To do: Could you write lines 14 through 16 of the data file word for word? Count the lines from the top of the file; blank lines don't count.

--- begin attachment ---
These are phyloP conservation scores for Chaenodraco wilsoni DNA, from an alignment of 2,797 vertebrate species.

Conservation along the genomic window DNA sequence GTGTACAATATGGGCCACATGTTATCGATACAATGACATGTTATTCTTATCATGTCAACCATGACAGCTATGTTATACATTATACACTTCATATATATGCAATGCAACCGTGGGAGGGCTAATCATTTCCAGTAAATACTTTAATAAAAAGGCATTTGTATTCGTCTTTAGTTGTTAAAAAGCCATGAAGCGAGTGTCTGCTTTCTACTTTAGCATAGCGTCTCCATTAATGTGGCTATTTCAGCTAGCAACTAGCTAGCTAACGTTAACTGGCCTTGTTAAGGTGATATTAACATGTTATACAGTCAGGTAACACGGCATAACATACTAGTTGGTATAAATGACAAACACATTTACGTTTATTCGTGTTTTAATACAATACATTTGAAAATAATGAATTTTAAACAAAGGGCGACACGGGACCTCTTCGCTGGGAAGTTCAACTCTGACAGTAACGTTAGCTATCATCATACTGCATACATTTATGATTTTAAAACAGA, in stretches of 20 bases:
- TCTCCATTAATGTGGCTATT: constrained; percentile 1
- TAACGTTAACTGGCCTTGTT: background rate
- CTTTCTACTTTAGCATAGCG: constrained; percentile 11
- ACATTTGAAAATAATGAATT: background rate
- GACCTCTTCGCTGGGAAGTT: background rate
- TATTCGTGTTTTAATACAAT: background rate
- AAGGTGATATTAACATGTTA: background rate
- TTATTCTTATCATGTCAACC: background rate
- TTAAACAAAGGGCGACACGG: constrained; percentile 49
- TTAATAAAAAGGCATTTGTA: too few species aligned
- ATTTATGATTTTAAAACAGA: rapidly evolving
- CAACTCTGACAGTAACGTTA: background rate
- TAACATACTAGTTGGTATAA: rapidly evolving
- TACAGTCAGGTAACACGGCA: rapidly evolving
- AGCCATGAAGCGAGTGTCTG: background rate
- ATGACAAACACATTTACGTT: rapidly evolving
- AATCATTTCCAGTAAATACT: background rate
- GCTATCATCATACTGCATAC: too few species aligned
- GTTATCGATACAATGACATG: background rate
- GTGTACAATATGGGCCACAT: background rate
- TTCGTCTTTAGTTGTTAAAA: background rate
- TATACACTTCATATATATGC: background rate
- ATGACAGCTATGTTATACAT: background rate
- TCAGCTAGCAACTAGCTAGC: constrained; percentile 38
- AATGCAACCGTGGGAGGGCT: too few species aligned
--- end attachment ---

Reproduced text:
- CAACTCTGACAGTAACGTTA: background rate
- TAACATACTAGTTGGTATAA: rapidly evolving
- TACAGTCAGGTAACACGGCA: rapidly evolving